1946-04-21Jackson, JoeBlack SoxLatimer, ScoopGreenville (SC) News9Friends Want Joe InstatedInformed of an effort to help clear his name, Joe Jackson said "he, personally, would never ask for reinstatement." Joe's friends "plan to submit an appeal to Commissioner (Happy) Chandler with a petition signed by citizens of Greenville and fans around the country." ... Joe was "paid a surprise visit the other night by Joe Tinker."
1947-01-10Faber, RedSoxSainsbury, EdUPIRockford (IL) Register-Republic20Faber Recalls How Gamblers Were Ruination of White SoxIn wake of a New York football bribery scandal, Faber talks about 1919 WS: “Loss of those men ruined our club. If we had kept them, we would have gone on winning pennants, or fighting for them, for years.”
1947-08-02Weaver, BuckBlack SoxBrickhouse, JackWGN Radion/aAs cited in Jack Brickhouse's Thanks For Listening!, Weaver is interviewed on WGN Radio by Jack Brickhouse after listeners named him to an all-time White Sox team. No audio recording is known to exist. According to Brickhouse, he and Buck talked about the scandal afterward (not on the air) and Buck said his one ambition was to clear his name, that he applied annually to the commissioner about reinstatement but was told nothing could be done because Buck had refused to testify at the trial. Brickhouse said he offered to have Buck take a polygraph lie detector test and promised to help him clear his name, but Weaver turned him down.
1949-01-01Collins, EddieSoxMeany, TomBaseball's Greatest TeamsCollins is quoted as saying of the Sox, “They seethed with discord and bitterness. Time after time they were close to open fighting with fists among themselves. And still they won going away.”
1949-06-25Kerr, DickeySoxWilliams, JoeNew York World-TelegramDickie Kerr Discusses the Black SoxAs cited by Gene Carney, “Kerr recalled Gleason sending in Fred McMullin to pinch-hit, only to learn later that McMullin was in on the conspiracy.” ... In a later column by Williams (reprinted in the El Paso Herald-Post on September 29, 1949) apparently from the same interview, Kerr also said about the 1919 White Sox: "They didn't wait until they got in the Series to throw games. They threw 'em during the season whenever they got their price."
1949-10-01Jackson, JoeBlack SoxBisher, FurmanSport MagazineThis is the Truth!The young Atlanta columnist Bisher visits Jackson in Greenville. “I haven't been resentful at all. … Baseball failed to keep its faith with me.” This is perhaps the most famous of all the post-banishment interviews given by Jackson, and is often cited as the “only” interview given by Jackson after 1919.
1950-02-20Kerr, DickeySoxNEA
Delaware County (PA) Daily Times
16Kerr: My Biggest BonerKerr contributes to an NEA series on “My Biggest Boner” with a first-person account of taking off for second base in Game 6 of 1919 World Series only to find Ray Schalk standing there.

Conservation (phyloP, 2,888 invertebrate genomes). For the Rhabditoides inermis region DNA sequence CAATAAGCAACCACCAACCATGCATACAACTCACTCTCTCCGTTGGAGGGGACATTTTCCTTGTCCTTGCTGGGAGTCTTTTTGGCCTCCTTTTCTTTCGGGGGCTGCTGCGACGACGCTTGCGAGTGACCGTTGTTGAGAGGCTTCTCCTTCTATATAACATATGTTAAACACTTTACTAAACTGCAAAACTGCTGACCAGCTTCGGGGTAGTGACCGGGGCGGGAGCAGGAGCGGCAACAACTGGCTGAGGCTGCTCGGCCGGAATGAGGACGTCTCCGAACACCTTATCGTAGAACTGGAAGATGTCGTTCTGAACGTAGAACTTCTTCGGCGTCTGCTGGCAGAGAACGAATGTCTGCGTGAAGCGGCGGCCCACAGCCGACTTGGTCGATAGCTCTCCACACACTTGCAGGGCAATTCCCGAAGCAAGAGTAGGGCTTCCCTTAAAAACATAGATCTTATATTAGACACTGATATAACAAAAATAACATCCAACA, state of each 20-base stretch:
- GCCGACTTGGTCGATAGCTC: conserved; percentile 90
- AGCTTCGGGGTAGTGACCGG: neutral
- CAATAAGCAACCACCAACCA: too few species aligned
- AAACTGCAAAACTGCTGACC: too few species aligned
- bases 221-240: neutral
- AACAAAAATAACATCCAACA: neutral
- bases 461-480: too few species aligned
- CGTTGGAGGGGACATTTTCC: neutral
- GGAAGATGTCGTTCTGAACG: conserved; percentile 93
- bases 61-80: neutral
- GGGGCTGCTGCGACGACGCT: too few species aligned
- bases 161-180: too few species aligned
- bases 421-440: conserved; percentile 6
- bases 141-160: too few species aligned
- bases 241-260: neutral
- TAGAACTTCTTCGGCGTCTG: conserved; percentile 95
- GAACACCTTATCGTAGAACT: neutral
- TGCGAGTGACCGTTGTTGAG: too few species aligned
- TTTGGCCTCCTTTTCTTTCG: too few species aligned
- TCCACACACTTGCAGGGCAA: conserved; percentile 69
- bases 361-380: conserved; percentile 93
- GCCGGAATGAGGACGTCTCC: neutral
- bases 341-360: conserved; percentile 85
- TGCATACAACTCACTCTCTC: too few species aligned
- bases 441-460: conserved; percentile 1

1950-11-01Collins, EddieSoxLeonard, JimThe Sporting News13From Sullivan to CollinsIn 4th installment of a series, Collins talks extensively to Jim Leonard about the 1919 Series. “I was to be a witness to the greatest tragedy in baseball’s history – and I didn’t know it at the time.” (This contradicts Collins' claim from 1920 when he said “there wasn't a doubt in my mind” that the Series was being thrown.) … He talks of the club's dissension. “In 1919, we were a club that pulled apart rather than together. There were frequent arguments and open hostility.”
1951-06-xxJackson, JoeBlack SoxCarmichael, JohnSport MagazineThe Chicago White SoxAs cited by Gene Carney, Jackson was visited in Greenville by Carmichael of the Chicago Daily News. He claimed to have warned White Sox officials about the fix: “Maybe I ran with the wrong players. Maybe I heard things. But I tried to clear up the mess before it broke and nobody listened. I went to Mr. Comiskey three weeks before the Series. I asked him to pull the team out; told him what I heard. He laughed and said, 'We got 100 men on guard … nothing could be pulled.'”
1951-07-01Ruether, DutchRedsSmith, LyallDetroit Free PressC-2Bonus Crazy' Detroiters Irk Major League ScoutIn an interview with Lyall Smith that focused on 'bonus babies,' Dutch Ruether was asked about his own career and the 1919 World Series: "I was a little deflated the next year when the story came out that the Sox ahd thrown the Series. I still wonder if it was actually that way ..."
1952-06-10Ruether, DutchRedsWilson, EarlUniontown (PA) Morning Herald4It Happened Last NightIn an unnamed wire-service notes column, Wilson tells of a recent conversation with Ruether: “In that first game,” he said, “I got two triples, a single, and a base on balls — a record that's never been beaten. And then I found out they were only foolin'.”
1953-07-25Cicotte, EddieBlack SoxLewis, DaveLong Beach (CA) Independent11Once Over LightlyLewis follows up on a recent statement by Ty Cobb that Cicotte was trickiest spitballer of all-time. He calls Cicotte in Detroit to talk about pitching. Cicotte laughed and said: “The (shine ball) was successful because of the mental hazard the players themselves created.” Says Eddie Summers, not him, deserves credit for inventing the knuckleball.
1953-12-28Weaver, BuckBlack SoxMabley, JackChicago Daily NewsBuck Weaver Still Hoping to Clear Name in BaseballWeaver says he's waiting on a response from commissioner Ford Frick. “All I want out of life now is to eat, and take care of my folks — and clear my name. I want to get reinstated in baseball.” He laments how long he's been punished: “Even if I knew something — my god, why punish a man this long? Even a murderer serves his time. I got life. It hurts.” He said he's been to two baseball games since he was banned: “I wanted to see Dizzy Dean. I like him. Real guts. And I wanted to see the Yankees.”